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Web Audio: Radio, Sound Archives, Telephone Tools

This Web page will track developments and links in on-demand Web audio, including online radio, sound archives, multipoint conferencing and telephone services. This includes sites providing models of audio use, including sound clips of music, sounds and radio broadcasts. See the current sections of this page on: Sound Formats, Sound Archives, Radio Stations and Live Net Radio, and Net Phones.  All operating systems ship with software that enables users to digitize audio with the computer's built-in microphone or with an attached microphone.

Sound Formats

Sounds files use storage formats that originated on different hardware platforms but now are readable by players that work in many different operating systems. Such audio formats include: WAV, AU,  AIFF, MIDI, MP3 and more.

 If your favorite sounds are in a format not made for the audio player on your computer, there are numerous places on the Net that store free conversion utility programs. One place to look is Usenet newsgroup called alt.binaries.sounds.utilities.


Sound Archives

Radio Stations

Live Net Radio

Radio can also be transferred live to multiple sites, and done simultaneously over the Internet. This process uses a special Multicast Backbone (MBone) and special mrouters as a part of the Internet Multicasting Service. Most Net users unconsciously send a packet of data from their machine #1 to a second machine, #2. But if we want the data to go to several other machines, the packet has to be sent multiple times to multiple sites, greatly increasing the demand for transmission bandwidth. This is called unicasting. The way around this problem is to use multicasting. With multicasting, the user sends one packet and it will be copied along the way to go to 20 other workstations. Where mrouters do not exist, the packets go disguised as unicast packets. This applies not only to audio but to video as well.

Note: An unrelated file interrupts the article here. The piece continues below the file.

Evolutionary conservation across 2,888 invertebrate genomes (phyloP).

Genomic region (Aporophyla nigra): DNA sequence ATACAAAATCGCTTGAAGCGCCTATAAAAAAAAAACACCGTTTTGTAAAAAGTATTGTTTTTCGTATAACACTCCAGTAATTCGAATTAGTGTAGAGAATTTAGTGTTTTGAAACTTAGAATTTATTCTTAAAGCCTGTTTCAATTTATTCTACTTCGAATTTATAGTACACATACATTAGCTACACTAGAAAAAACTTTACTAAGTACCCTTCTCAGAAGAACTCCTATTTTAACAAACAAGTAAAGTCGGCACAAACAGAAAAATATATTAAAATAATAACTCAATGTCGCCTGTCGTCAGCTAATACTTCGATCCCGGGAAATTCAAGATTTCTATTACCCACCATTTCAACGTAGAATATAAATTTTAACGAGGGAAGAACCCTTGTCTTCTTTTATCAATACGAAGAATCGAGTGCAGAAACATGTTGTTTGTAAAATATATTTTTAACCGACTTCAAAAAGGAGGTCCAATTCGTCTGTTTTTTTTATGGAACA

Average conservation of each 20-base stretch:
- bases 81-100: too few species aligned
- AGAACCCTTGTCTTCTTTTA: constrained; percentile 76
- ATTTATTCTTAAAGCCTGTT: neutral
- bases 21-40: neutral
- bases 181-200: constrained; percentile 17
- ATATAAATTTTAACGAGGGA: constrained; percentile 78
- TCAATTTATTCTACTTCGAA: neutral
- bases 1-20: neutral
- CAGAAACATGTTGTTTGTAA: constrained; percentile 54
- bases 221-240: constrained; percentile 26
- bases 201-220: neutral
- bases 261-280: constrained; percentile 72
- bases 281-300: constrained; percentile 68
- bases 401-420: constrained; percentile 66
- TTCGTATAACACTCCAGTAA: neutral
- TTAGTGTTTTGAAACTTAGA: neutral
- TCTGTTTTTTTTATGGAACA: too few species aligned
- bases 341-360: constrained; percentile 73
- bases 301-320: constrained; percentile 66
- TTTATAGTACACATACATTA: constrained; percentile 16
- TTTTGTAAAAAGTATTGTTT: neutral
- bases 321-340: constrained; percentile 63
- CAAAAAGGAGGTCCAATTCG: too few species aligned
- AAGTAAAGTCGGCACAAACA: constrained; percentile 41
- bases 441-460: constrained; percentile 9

MBone is also a system design that is still in development (MBONE Deployment (mboned)). 


Net Phones (Internet Telephony/VoIP)

VoIP allows the user to make telephone calls over the Internet avoiding various degrees of local and long distance telephone charges. To participate, buy a combination audio headset and microphone, which can be found in common outlets such as Walmart and Radio Shack for under ten dollars.


A Power User's hint:
If your browser supports it, after you have started your download of a large audio file, choose New Window from your file menu, wait for a second window to appear, then activate whatever feature you have for stopping transmission (click "stop" in Netscape). Move the windows so you can watch the progress of the download at the bottom of your screen. You can now jump to another area of the net while the first window is still downloading the audio! When the transfer is done, switch back to the first window and watch the video at your own pace.

[ Updated June 14, 2004 |  Page Top. | C.R.O.P.  |  Pageauthor Houghton ]